Redeemer (www.RedeemerNashville.net) will be gathering twice in worship this weekend. On Saturday night, we will have our traditional Midnight Mass. This service begins with special music at 10:00 p.m. The liturgy itself begins at approximately 10:30 p.m. Midnight Mass includes Holy Communion and our candlelight vigil. There will be no childcare.
On Sunday morning, we will offer one Christmas Sunday service at 10:00 a.m. Our normal 9:00 a.m. and 10:45 a.m. services will be combined for this one service. There will be no childcare and no Sunday school.
I'd like to respond to two questions that some people have asked regarding our worship schedule. A couple of people have asked why we do not celebrate a service earlier in the day on Christmas Eve for older people and young families. We do not because in our tradition we always have a Christmas Day service. These Christmas Day services are appropriate for all ages; young families and older people are often in attendance. By keeping with this tradition we ensure that everyone is able to join us in worship on Christmas, even if they can not attend a late night service.
The second question is about having worship on Sunday morning. Some churches are not worshiping together this Sunday because they feel that Christmas morning is a time for families. In Anglicanism, Christmas Day is a feast of the Church. Many people are fond of saying "keep Christ in Christmas." They don't like "happy holidays" or "xmas." While I personally don't have a problem with these sayings, I understand the sentiment. If we wish to truly keep Christ in Christmas, I would say that the best way to do that is to make Christmas about worshiping him.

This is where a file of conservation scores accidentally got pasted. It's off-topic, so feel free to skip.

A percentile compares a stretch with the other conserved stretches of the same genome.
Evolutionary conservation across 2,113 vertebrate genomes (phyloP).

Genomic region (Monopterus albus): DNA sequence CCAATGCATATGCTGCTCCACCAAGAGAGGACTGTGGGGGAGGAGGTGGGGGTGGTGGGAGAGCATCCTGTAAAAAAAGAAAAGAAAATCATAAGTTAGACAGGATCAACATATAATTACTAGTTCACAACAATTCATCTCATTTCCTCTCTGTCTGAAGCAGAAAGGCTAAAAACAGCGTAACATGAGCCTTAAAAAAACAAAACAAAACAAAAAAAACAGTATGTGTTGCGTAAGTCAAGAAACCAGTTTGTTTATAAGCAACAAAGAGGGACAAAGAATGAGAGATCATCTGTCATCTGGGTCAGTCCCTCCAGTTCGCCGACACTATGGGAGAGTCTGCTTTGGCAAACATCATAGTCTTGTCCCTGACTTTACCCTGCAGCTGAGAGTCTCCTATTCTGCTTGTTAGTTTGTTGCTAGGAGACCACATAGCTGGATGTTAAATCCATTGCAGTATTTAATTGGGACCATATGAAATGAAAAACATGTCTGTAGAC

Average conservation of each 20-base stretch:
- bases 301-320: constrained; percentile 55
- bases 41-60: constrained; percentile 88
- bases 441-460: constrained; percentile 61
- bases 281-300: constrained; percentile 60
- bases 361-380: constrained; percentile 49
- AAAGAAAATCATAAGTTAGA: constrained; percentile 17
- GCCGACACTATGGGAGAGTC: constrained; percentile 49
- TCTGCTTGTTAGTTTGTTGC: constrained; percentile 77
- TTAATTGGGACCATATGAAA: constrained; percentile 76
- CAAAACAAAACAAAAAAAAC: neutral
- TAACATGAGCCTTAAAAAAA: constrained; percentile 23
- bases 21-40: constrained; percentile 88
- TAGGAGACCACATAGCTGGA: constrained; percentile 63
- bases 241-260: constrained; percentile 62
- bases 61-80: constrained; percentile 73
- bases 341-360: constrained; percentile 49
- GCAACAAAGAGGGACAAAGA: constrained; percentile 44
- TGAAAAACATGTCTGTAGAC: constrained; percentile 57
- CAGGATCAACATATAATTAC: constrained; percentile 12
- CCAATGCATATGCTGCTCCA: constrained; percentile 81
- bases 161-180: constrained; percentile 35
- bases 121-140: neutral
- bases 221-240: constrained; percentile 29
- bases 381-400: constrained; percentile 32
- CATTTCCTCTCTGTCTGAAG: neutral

I would also like to say that Christians have met, when possible, for Word and Sacrament every Sunday morning for 2000 years. Each Sunday morning is a Feast of the Resurrection. This Sunday is no different just because it happens to fall on Christmas Day. So this Sunday we gather for two reasons: to celebrate the Incarnation and the Resurrection. If personally find this to be a compelling reason to at least offer the possibility of worshiping together on Sunday morning.
Finally and very importantly, let me remind you of Paul's words in Colossians 2:16-17: "Therefore do not let anyone judge you by what you eat or drink, or with regard to a religious festival, a New Moon celebration or a Sabbath day. These are a shadow of the things that were to come; the reality, however, is found in Christ." Some of you will not go to church on Saturday night or Sunday morning. Let no one judge you, and let none of us judge those who do not attend church. Let us not judge churches that chose not to meet. I do no think poorly of any person who wishes to stay at home on Christmas Eve or Christmas Day and celebrate with their family. I do no judge or condemn them. Rather, I write to you today simply to explain why it is that in the Anglican tradition we do things the way we do.
Bless you all. Have a blessed Advent and a joyous Christmas,
The Reverend Thomas McKenzie